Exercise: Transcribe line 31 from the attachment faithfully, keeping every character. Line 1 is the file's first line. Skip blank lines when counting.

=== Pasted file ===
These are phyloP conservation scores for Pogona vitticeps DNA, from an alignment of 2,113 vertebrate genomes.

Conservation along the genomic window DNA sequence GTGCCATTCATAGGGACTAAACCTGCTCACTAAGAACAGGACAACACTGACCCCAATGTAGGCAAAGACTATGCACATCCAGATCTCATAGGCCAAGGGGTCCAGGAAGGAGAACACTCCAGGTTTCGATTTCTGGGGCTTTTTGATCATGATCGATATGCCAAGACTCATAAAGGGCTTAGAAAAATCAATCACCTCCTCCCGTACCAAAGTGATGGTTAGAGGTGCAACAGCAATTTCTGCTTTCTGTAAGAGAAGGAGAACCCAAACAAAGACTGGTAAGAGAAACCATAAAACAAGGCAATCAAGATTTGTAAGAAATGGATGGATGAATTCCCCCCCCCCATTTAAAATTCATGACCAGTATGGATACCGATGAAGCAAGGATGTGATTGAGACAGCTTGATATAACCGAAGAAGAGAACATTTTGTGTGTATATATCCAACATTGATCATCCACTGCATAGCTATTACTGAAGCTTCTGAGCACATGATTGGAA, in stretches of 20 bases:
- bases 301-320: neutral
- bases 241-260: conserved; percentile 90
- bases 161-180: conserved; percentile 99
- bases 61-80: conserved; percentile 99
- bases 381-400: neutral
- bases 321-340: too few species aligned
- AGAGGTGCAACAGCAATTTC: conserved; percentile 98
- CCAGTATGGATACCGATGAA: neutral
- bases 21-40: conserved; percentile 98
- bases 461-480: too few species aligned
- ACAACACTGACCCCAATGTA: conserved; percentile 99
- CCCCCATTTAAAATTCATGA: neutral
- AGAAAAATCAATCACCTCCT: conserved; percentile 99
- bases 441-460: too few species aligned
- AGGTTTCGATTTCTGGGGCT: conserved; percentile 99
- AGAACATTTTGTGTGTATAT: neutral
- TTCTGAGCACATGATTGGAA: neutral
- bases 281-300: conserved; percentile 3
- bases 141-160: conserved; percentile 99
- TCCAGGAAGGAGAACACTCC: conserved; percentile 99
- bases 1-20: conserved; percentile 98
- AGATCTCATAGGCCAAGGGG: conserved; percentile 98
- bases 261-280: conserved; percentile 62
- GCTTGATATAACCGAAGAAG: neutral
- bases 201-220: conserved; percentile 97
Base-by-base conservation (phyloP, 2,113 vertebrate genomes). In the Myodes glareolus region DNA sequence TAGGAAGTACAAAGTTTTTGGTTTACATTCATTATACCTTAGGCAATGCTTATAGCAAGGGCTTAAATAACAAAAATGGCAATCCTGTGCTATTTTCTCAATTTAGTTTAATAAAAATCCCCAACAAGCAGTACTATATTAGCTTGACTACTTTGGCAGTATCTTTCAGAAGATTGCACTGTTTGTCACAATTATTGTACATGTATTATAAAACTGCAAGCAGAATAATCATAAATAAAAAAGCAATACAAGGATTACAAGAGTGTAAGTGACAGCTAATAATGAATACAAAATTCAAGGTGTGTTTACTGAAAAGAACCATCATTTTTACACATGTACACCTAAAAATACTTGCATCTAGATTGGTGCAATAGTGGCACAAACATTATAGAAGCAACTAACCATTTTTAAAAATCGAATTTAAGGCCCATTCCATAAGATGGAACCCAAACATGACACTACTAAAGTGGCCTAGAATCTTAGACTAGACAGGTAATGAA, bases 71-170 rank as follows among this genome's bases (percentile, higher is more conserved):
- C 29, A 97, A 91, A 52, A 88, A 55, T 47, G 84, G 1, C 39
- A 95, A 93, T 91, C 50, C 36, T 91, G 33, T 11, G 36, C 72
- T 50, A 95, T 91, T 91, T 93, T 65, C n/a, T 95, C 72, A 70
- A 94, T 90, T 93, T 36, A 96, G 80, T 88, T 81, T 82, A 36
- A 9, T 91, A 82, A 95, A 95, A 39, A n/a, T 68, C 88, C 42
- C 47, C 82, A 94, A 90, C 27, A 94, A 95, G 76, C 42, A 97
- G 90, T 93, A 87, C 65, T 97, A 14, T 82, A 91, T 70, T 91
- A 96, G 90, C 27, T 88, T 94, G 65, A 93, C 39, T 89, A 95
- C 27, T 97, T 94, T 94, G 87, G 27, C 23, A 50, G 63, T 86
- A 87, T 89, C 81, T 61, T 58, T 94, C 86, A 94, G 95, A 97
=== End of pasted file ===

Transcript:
- T 50, A 95, T 91, T 91, T 93, T 65, C n/a, T 95, C 72, A 70